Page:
Pictured are broiler chicks in floor pens prepared with fresh (left) and reused (right) poultry litter. (Photo by Adelumola Oladeinde) In broiler chicken houses, the litter that the birds are reared on is a unique ecosystem that can make or break a flock. Litter management can be a much debated question, but a new study … Continue reading Reused litter may aid poultry health
Photo: Oregon State University. Specific probiotic combinations "significantly boosted" oyster larvae survival rates with only a one-time application, according to Oregon State University researchers. In a recent study, the researchers found that the probiotics also boosted larval growth, metamorphosis and settlement, meaning that in addition to more oysters surviving past the larvae stage, they also … Continue reading Probiotic combo ‘drastically’ improves oyster larvae survival
Holstein cows eating pasture grass at an organic grass-fed dairy farm. Photo: University of New Hampshire A "perfect storm" of issues has hit hard New England’s organic dairy farms (average herd size of about farms with 100 or fewer milking cows). For many years, organic dairies in New England and the Northeast U.S. remained viable … Continue reading Chasing dreams, chasing dollars: Organic grass-fed dairy sector sees growth
Spent hemp biomass has not been approved as a feed ingredient by the FDA.
Photo by LuAnn Hunt on Pexels.com At the University of Saskatchewan's Vaccine & Infectious Disease Organization (VIDO), Dr. Scott Napper has a lead role in the search for vaccines to treat diseases caused by misfolded proteins known as prions. His original research focused bovine spongiform encephalopathy in cattle, scrapie in sheep, and chronic wasting disease … Continue reading Vaccines possible for prion diseases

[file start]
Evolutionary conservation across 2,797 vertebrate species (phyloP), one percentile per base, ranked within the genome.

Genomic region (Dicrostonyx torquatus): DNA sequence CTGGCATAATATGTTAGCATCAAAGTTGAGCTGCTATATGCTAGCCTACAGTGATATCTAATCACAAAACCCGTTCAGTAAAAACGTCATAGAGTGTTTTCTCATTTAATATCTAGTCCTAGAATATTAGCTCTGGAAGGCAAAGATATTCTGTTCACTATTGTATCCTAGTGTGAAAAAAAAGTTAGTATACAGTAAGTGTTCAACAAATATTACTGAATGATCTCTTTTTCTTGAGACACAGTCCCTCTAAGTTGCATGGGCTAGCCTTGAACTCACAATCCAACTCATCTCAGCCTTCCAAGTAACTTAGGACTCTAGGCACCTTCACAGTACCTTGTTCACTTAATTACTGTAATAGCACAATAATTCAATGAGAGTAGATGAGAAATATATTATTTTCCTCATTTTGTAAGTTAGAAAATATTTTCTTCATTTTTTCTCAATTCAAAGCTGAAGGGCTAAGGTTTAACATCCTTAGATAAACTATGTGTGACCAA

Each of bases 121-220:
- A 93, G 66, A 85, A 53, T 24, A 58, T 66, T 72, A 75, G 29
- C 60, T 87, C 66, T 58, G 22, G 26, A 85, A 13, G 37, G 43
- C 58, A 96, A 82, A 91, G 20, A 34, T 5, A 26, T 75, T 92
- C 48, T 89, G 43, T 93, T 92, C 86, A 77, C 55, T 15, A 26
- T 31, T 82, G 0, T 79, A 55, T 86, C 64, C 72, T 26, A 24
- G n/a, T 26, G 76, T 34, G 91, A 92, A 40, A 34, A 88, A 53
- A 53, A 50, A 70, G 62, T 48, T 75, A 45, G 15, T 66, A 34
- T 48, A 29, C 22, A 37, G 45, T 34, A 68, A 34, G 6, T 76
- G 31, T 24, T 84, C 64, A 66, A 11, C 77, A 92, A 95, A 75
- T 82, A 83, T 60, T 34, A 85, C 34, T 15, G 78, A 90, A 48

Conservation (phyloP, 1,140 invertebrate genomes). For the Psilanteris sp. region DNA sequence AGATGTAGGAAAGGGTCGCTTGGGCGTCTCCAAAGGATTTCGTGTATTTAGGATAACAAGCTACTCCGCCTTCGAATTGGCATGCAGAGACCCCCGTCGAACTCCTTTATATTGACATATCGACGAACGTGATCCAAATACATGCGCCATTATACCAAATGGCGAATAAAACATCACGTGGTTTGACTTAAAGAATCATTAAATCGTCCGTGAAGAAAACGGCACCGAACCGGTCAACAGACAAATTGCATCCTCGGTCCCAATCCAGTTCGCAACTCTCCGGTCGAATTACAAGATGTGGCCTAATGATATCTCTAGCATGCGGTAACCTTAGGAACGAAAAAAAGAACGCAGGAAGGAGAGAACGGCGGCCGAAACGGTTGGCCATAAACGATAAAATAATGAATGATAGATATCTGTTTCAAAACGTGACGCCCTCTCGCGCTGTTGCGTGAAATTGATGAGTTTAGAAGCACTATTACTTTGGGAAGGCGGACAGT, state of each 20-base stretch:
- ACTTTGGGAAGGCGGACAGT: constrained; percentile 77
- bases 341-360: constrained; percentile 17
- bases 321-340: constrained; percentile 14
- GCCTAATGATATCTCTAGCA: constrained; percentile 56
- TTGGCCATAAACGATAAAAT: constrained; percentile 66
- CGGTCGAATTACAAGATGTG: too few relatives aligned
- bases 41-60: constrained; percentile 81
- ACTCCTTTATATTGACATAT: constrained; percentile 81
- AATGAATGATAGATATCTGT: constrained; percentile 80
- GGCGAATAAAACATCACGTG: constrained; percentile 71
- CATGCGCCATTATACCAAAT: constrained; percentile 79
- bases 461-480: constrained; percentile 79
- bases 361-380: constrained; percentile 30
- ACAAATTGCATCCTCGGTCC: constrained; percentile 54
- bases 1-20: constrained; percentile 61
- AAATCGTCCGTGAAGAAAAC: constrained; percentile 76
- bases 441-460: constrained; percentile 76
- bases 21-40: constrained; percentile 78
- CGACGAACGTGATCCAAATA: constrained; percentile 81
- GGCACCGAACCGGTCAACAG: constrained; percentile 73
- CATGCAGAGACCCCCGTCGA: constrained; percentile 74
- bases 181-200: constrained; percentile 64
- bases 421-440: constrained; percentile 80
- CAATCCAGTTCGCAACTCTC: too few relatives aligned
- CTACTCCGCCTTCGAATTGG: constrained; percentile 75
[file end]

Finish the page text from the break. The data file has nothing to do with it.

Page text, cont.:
Photo: University of Illinois Dairy cattle are especially prone to reproductive health issues around calving, which affects fertility and conception rates in the next cycle, and a new University of Illinois study is showing that rumen-protected lysine may improve uterine health if fed during the transition period. “Right after calving, the uterus is undergoing a … Continue reading Lysine linked to reproductive health in dairy cows
Photo by Pamoni Photograph on Pexels.com Prescribed burning has been a pasture management practice in the Great Plains to help regenerate pastures in which an entire pasture is burned on a three-year rotation. But are there other practices that could have similar results and save cattle producers money? Ongoing Oklahoma State University research shows that … Continue reading Pastures: To burn (a patch) or not to burn (the whole thing)?
Holstein cows shown at the Penn State Dairy Barns. Milk fat is a main contributor to the value of milk, but it is also the most variable component because it is very responsive to diet and management, Credit: Penn State. Creative Commons As the name suggests, oilseed crops are grown for their oil content — … Continue reading Barnyard Roundup: Potential oilseeds; milk fat; fish feed
Photo: Washington State University While brucellosis in the U.S. has been "essentially eradicated," according to Washington State University researchers, the disease — in livestock and in people — remains a significant global concern. Now, Washington State researchers have been awarded a $2.75 million grant to explore how bacterial proteins work together to cause one of … Continue reading Brucellosis study targets cellular function
Photo: Swedish University of Agricultural Sciences. With the growing adoption of precision livestock farming practices and artificial intelligence in animal handling systems, a great deal of data is generated, but as is the case in many "big data" applications, there are missing data points that need to be accounted for. According to Keni Ren, a … Continue reading Method finds missing data in precision livestock systems